“Percy.” Her father rubs his temple, crows feet suddenly evident as he pulls off his glasses. “Let us––”

“And you.” Percy turns his wrath onto Frederick.

“Perce––” Annabeth tries, but he just shakes her off.

“You have no idea how many times I’ve framed this conversation in my head. Probably too many, to be honest. Do you have any idea what you’ve done?” He narrows his eyes. “Do you? No, of course you don’t. I mean, beyond the abandonment of your only daughter and the fact that you never wanted her, you have no idea what you’ve put her through.” He gulps now, voice slightly shaking. “She’s–– she’s the most amazing person I’ve ever met, and I consider myself lucky to even have the chance of meeting her. Why she chose me of all people is beyond me, but that’s not why I’m here. I’m here to tell you how shitty of a father you are.”

Her heart bursts.

“You have no––” Helen growls. Matthew and Bobby back away from the table subtly, in something Annabeth can tell is a practiced maneuver.

“I have every right.” Percy snarls right back. “I have every right because you’re too shortsighted to see your own daughter right in front of you. All the achievements she’s made, everything she’s done, she’s had to do on her own. She’s carried the weight of the world just as much as I have since we were twelve, and who’s been there for her? Even when she tried to live with you two, there were always the snide comments and frustration and you’re just so…”

He balls his fists once, twice. Breathes in and out of his nose. Annabeth wants to smile because it means he’s working on his anger, but she knows that now isn’t the moment to. She turns back to the table. “What he means to say is that you two haven’t been the best to me in the past. Which is an understatement.”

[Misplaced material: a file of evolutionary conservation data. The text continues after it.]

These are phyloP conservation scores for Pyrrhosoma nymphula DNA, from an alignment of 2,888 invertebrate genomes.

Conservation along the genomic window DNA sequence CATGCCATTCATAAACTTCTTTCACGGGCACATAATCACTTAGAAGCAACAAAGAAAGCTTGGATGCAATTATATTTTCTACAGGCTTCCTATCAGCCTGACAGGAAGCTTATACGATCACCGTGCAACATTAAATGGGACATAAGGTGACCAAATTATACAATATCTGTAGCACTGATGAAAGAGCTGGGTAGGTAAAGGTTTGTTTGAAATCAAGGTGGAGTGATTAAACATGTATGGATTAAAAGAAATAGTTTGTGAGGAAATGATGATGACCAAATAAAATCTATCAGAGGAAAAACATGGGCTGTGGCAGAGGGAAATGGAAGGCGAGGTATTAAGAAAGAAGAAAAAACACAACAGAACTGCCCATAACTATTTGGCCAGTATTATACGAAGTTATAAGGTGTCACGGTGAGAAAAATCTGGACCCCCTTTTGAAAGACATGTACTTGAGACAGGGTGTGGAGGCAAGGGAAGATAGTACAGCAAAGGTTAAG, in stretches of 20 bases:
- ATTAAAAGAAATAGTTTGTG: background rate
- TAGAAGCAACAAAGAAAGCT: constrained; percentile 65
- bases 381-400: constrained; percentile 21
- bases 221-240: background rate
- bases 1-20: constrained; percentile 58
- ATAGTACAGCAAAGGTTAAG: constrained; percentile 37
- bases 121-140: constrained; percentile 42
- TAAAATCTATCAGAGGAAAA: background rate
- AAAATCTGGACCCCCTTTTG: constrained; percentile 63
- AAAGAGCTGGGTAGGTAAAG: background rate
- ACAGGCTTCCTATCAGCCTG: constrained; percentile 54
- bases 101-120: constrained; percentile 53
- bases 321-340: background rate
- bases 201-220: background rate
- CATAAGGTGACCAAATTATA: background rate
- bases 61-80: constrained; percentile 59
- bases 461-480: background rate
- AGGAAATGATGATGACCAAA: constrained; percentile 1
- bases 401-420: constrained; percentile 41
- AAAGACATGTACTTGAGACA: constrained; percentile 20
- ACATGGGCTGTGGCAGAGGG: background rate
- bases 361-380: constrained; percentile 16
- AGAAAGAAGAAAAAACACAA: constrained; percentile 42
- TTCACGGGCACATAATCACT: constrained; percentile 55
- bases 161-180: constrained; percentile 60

Frederick moves to cut in, but she ploughs onwards. “And I know you’re not perfect, that you’ve tried and wanted to keep your family safe, which is fine. The keyword there is your family. As far as I’m concerned, I haven’t been a member of this-” she gestures around the table. “since I left. My family-” She enunciates, her hand reaching out and wrapping around Percy’s own. “-has always been there for me no matter what.”

Her father’s done with this conversation. He makes a resigned sigh, something that sounds between a huff and a yawn. “You’re not even angry, Annabeth,” He sounds tired, way too tired. Too bad, though. She’s been way past tired for years at this point.

“Oh I’m angry. I’m so fucking angry. Built up years of resentment and exhaustion and the want. The want for you to love me, to actually pay attention to me for once. I spent years trying my best to get my mother’s attention alone, and do you know what that showed me?”

The table stays quiet. The clock sounds off in the background.